‘Dear Comrade’: A not so love story

4.1/5 (5)

The much hyped Telugu movie Dear Comrade released in cinemas last month & made its digital debut on Amazon Prime recently. The Rashmika Mandanna & Vijay Deverakonda pair returned to screens after their hugely successful outing Geetha Govindam. 

Dear Comrade was a highly anticipated film because of various reasons – Deverakonda’s rising stardom, its release in 4 languages & the announcement of a Hindi remake by Karan Johar even before it was released. I recently happened to see it on Amazon Prime, and I can finally say that while the film is far from perfect, it is deeply layered & was indeed an extremely satisfying watch. 

It is the story of Lilly & Bobby, two twenty-somethings figuring out what they want from life. Bobby is a student leader following his grandfather’s legacy of fighting injustice, and being a “Comrade”- which means supporting his friends & family through thick and thin. He’s extremely hotheaded, and is always ready to break some bones which on the surface might look like Deverakonda’s famous Arjun Reddy. However, the anger here is very different. It’s the cry for justice, and the fight scenes feel extremely real. The anger & confusion comes naturally to our lead actor. 

Lilly, on the other hand is a state level cricketer, extremely passionate about the sport, describing it as her first love. She’s charming & confident, sweeping Bobby off his feet pretty early on. She’s unimpressed by his overbearing personality. Having lost a loved one in a college conflict; she fears that Bobby’s violent streak might land them in a bad place.

A shot from the picture | Photo Credits: India Film Project

When he initially expresses his feelings to her, she refuses him in an instant, without a hint of doubt on her face. Her love for cricket means that she make a choice, and fully knowing Bobby & how different their paths are; she knows what the right thing to do is. The scene is wonderfully written, giving us a female lead who is more than just a love interest of her male counterpart. In fact, that is the most refreshing thing about this love story – the fact that it places a woman’s journey at the center of its plot.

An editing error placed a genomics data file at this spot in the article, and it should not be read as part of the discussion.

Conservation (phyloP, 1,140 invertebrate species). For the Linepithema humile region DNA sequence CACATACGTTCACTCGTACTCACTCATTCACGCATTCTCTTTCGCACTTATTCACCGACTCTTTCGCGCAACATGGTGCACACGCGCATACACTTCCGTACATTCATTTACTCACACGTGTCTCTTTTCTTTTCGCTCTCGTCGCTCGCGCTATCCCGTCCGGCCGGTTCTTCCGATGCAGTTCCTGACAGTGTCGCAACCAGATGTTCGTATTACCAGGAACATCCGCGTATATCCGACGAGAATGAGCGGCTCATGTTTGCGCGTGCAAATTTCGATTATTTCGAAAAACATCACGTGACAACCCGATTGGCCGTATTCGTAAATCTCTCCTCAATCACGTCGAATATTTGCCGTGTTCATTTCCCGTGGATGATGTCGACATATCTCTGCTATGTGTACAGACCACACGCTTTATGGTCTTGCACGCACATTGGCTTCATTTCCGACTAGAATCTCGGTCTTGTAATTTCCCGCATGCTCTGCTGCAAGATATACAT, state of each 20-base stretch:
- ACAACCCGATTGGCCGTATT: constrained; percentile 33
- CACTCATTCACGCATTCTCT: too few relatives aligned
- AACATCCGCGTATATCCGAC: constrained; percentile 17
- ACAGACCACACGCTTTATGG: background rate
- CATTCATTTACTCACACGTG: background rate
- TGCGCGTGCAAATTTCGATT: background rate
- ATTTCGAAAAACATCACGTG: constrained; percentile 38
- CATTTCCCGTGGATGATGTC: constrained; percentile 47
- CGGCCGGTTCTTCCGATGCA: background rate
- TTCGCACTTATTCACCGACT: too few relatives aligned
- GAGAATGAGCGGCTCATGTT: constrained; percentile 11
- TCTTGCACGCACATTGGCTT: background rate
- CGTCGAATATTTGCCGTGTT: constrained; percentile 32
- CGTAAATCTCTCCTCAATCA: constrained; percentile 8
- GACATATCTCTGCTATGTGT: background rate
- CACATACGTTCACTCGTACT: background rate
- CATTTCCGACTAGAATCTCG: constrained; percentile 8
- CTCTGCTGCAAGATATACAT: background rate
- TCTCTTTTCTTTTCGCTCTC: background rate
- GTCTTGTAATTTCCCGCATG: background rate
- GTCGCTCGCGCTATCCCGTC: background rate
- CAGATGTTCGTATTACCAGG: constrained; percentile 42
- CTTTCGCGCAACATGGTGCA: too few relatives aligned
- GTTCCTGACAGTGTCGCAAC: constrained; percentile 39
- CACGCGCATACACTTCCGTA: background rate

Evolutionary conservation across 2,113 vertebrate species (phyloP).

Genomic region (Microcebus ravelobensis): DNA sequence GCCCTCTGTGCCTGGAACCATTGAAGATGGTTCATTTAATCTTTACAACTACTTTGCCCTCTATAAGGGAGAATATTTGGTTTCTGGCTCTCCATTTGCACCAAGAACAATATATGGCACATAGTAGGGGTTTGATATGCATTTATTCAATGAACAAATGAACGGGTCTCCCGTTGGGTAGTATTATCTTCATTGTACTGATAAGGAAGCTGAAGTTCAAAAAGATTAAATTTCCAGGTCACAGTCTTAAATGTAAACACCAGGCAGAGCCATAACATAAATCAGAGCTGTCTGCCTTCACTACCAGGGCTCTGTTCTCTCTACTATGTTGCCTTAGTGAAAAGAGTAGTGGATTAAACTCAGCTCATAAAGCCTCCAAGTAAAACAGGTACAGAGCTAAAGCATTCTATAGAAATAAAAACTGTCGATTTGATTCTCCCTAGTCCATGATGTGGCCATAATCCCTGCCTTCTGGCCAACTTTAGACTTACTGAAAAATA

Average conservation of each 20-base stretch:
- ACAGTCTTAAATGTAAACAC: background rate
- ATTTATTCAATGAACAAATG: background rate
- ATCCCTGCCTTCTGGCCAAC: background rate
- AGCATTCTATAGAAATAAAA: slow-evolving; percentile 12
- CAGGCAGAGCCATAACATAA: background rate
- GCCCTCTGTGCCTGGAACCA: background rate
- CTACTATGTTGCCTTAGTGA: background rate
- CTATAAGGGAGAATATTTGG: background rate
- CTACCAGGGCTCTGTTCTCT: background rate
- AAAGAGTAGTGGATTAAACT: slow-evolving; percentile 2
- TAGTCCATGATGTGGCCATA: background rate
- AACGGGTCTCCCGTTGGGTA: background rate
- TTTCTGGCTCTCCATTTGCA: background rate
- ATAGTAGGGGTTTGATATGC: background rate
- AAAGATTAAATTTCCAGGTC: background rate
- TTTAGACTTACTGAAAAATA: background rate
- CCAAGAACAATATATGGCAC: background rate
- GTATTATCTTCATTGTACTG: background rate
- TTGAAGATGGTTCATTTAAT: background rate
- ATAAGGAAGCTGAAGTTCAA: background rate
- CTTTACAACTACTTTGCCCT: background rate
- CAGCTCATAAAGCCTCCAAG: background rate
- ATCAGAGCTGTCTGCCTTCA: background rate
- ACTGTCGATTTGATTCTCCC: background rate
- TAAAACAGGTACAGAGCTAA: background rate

The rest of the film follows their romance & the struggles they face with or without each other. This makes the story so deeply textured, for the intensity of the love story never takes away from their individual journeys. In one of the film’s key moments, Bobby tells Lilly – the day I become more important to you than cricket, is the day I’ll distance myself from you. It amazed me to see this scene because the kind of cinema we have fed on always boasted of “love before everything else”. The romance is extremely powerful & the music by Justin Prabhakaran only makes it more beautiful. Kadallale by Sid Sriram is my personal favourite. 

The film is also extremely relevant in the times of #MeToo in India. It makes poignant arguments about sexual harassment, never once sounding preachy. There are no token pleas made. It shames the hypocrisy of abusers, family, lovers and everyone else who forces their decisions on the victims; never once waiting to ask the victims themselves what they actually want. This makes the most powerful scene of the film. However, the scenes concerning the abuser in place are not dealt with as much sophistication as the rest of the film is. 

Dear Comrade ultimately becomes the story of how a man supports his woman unconditionally; on the way dealing with his anger, her career & professional choices. It’s unique because there are no external barriers to their union- no angry parents, no caste divide, no lecherous villain. In fact, the love story is only secondary to our female protagonist’s professional journey. 

There are some obvious flaws in the movie & parts that do not add up to the larger story. At 2 hours & 50 minutes, it’s way too long. The strong characters are ultimately let down by the screenplay, which feels inconsistent & sluggish. The film wastes a lot of time setting up inconsequential sub-plots, like Bobby’s initial fight scenes which are one too many in the first half or his new found passion for sound healing, which feels contrived & never fully shapes up.

However, if you’re a sucker for flawed characters, you will be rewarded. The leads are so good in their parts, with not a hint of vanity, they overcome all these issues. And boy does Vijay Deverakonda know how to cry. It’s special because we don’t see our male leads do that on screen very often. For all his issues, Bobby is a keeper. He’s there to support his partner through all that the world must put her through. Rashmika Mandanna is a revelation in this extremely complex & sensitive performance, going from confident to vulnerable, with as much conviction. 

As much as it is a love story, Dear Comrade is also a movie about self-discovery; and this time it is about our female protagonist too. 

This article was originally published on India Film Project

Featured Photo Credits: Indian Express

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